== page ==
IMACEL is a cloud-based image analysis platform developed for automatic classification and morphological analysis. Because all image processing and machine learning are performed by virtual machines in the cloud, it is not necessary to set up powerful laboratory computers or workstations. IMACEL’s target data includes various types of microscopic bioimages. The most important feature in IMACEL is the new user interface for researchers with limited knowledge of image processing. IMACEL suggests multiple candidates for morphological analysis, allows users to select the most efficiently processed images (S1 Movie). This allows users to determine appropriate procedures quickly and easily. In addition to morphological analysis, IMACEL can perform automatic image classification from uploaded annotated images using random forests and a deep learning algorithm.
The contributions of this study are as follows:
- We present a tool that enables life science researchers with limited image processing experience and computing resources to automatically and quantitatively analyse microscopic image data.
- We verify the morphological analysis of the system by evaluating the number and size of stress granules in images using the batch process function. Moreover, we evaluate the classification analysis of cell cycle progression using machine learning techniques on the IMACEL platform.
The adoption of IMACEL in life science research has the potential to improve the quality and quantity of research, particularly for researchers who would not otherwise have the experience and resources to perform such investigations.
As illustrated in Fig 1, IMACEL is a cloud-based image processing platform. Researchers upload images to the web server through a web browser. Image processing and image classification are performed by high-performance virtual machines, and the processed image data are sent back through the web browser. IMACEL has the following two independent functions: a particle analyser for morphological analysis and a classifier for bioimage classification.
The entire process of image processing is performed in the cloud using high-performance virtual machines. The public-domain images used in this figure were obtained from Openclipart.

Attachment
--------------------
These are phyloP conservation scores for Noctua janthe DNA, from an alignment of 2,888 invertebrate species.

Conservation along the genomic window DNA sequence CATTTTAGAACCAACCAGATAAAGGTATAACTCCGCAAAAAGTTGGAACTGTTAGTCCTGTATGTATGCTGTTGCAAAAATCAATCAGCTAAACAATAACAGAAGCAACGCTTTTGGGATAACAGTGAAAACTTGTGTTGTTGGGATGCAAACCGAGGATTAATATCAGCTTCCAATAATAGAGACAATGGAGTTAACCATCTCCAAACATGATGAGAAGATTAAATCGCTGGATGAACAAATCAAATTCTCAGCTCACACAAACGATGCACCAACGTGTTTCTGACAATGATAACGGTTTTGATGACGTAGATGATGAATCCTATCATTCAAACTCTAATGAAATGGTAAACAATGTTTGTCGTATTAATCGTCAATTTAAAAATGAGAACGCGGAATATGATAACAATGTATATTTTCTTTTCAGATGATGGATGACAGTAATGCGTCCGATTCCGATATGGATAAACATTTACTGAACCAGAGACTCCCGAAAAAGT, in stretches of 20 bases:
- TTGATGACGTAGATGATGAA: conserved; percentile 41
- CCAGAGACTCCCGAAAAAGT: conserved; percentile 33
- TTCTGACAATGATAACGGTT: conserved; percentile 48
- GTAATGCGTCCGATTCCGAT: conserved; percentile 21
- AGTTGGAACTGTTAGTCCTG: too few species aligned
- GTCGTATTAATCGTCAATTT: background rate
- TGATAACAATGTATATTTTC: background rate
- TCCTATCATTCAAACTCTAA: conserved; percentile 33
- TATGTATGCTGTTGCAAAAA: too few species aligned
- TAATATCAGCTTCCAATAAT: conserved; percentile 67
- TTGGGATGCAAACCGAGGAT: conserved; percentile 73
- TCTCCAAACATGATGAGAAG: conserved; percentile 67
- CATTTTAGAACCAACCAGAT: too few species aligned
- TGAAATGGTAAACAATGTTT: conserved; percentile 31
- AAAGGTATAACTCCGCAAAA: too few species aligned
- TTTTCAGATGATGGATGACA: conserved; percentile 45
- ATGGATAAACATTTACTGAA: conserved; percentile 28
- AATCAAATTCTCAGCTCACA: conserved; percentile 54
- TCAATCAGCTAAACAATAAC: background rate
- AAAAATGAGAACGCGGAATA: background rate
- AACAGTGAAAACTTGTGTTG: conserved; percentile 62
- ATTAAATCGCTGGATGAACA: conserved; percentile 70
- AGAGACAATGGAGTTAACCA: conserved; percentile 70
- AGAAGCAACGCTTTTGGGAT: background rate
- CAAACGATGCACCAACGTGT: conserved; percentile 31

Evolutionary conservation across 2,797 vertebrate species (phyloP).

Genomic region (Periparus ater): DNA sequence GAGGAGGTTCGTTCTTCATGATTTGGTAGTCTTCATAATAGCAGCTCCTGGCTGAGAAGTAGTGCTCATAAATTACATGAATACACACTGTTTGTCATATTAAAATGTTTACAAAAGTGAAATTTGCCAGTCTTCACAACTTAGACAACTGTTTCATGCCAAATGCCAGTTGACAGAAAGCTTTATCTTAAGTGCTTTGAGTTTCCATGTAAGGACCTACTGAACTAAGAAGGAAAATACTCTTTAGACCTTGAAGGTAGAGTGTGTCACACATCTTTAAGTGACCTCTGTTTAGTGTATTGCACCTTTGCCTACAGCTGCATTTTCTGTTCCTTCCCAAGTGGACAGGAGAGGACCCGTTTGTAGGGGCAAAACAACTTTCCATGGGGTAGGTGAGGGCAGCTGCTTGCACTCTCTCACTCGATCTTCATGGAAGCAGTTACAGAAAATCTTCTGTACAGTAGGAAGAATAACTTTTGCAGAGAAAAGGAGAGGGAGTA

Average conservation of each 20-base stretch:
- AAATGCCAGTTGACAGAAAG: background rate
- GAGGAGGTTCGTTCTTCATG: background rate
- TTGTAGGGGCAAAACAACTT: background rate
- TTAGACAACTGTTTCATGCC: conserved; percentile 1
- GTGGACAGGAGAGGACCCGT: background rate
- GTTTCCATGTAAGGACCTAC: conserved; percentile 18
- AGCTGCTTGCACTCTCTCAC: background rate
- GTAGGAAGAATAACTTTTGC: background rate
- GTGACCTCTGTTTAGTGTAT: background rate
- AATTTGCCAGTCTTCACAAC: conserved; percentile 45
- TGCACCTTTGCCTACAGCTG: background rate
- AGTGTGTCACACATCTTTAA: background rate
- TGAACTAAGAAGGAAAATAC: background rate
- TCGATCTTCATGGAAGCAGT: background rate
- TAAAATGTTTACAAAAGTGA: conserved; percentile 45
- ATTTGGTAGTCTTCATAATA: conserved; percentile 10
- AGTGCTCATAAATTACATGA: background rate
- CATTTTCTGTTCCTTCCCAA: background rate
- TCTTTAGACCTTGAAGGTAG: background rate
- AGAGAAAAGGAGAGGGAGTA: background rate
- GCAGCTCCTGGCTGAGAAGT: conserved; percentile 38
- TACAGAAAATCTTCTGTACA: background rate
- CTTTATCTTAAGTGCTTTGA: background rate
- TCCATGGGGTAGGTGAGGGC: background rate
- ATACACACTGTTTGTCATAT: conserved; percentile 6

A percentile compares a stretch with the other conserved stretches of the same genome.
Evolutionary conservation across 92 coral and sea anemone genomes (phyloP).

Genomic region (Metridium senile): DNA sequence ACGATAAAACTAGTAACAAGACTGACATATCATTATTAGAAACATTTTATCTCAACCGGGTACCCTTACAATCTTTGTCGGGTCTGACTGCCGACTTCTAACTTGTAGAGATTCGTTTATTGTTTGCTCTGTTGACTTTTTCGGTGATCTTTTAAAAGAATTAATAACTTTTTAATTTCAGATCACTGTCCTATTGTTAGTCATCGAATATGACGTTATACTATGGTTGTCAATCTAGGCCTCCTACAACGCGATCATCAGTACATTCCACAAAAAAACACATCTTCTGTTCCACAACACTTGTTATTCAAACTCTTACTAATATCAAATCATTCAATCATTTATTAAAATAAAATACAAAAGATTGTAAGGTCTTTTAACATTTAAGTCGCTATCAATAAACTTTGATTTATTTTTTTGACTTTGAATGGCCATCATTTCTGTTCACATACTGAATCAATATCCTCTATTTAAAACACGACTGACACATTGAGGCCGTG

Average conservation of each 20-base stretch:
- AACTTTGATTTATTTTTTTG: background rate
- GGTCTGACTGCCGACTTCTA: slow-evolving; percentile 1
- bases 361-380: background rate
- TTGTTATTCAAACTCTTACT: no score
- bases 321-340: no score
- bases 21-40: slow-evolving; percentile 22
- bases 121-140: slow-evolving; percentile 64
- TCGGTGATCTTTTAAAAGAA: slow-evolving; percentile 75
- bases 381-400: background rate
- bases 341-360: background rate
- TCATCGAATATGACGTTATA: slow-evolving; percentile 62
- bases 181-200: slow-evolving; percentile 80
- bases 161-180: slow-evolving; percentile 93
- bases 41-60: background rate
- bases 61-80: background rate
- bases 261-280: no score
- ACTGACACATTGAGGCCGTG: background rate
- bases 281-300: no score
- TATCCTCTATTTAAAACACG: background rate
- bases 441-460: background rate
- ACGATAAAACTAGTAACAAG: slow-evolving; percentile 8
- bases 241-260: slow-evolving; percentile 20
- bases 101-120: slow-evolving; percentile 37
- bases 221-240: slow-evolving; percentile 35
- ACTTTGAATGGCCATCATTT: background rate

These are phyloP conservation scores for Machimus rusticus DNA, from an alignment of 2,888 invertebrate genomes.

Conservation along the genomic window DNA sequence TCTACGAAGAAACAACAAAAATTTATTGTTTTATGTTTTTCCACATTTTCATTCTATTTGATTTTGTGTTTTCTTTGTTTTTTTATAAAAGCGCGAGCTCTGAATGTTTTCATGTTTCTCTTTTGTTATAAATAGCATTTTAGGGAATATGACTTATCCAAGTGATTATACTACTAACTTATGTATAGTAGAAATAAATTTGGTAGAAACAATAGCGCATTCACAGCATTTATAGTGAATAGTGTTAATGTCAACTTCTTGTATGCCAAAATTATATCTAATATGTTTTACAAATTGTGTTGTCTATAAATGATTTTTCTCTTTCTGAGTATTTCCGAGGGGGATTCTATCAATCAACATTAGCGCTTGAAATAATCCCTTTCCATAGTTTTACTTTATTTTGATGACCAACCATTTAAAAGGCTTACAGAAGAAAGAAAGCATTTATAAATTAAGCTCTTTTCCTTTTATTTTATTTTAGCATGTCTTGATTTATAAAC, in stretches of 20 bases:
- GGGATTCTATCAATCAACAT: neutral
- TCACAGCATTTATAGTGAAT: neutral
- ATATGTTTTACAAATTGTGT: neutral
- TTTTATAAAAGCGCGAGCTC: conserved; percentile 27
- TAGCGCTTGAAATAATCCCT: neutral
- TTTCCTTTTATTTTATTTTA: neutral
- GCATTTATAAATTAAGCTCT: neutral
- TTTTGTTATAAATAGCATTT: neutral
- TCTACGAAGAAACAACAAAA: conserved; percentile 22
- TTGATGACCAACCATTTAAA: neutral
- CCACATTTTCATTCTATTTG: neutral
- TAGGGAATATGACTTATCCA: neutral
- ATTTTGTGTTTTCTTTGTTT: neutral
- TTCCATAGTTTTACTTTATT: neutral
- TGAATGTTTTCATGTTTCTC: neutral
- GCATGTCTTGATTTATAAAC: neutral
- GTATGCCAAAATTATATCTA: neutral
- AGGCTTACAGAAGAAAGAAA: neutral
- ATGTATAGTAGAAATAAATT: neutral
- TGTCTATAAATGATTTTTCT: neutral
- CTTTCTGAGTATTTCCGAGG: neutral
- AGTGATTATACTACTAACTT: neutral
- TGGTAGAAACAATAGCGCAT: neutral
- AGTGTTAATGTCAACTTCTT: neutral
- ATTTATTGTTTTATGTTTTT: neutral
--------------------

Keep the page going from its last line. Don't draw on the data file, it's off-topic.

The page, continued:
Validation of the IMACEL particle analyser
We validated the morphological analysis of the IMACEL particle analyser by determining how similar its extracted features were to those of a manual evaluation. We focused on immunologically labelled stress granules because the shapes of the organelles are oval and traced easily by manual evaluation (as shown in S1 Fig). It has been reported that a treatment of sodium arsenite induces the development of stress granules in a time-dependent manner [11–13]. Therefore, COS7 cells treated with 0.5 μM sodium arsenite for 15 min and 60 min were analysed with respect to the size and number of stress granules formed during treatment. We confirmed that the stress granules were segmented appropriately by the IMACEL particle analyser (Fig 2a). As expected, there were significant differences in the number and size of stress granules between the 15 min and 60 min treatments, and the morphological analysis of IMACEL yielded results that were very similar to those of the manual evaluation (Fig 2b and 2c). The batch process of the IMACEL particle analyser (65 images each for specimen treated for 15 min and 60 min) was finished in approximately 5 min. By contrast, manual evaluation by tracing each stress granule took approximately 16 h (Fig 2d, S2 Movie). These results indicate that the IMACEL particle analyser can evaluate the morphology of particles quantitatively and rapidly, with high accuracy.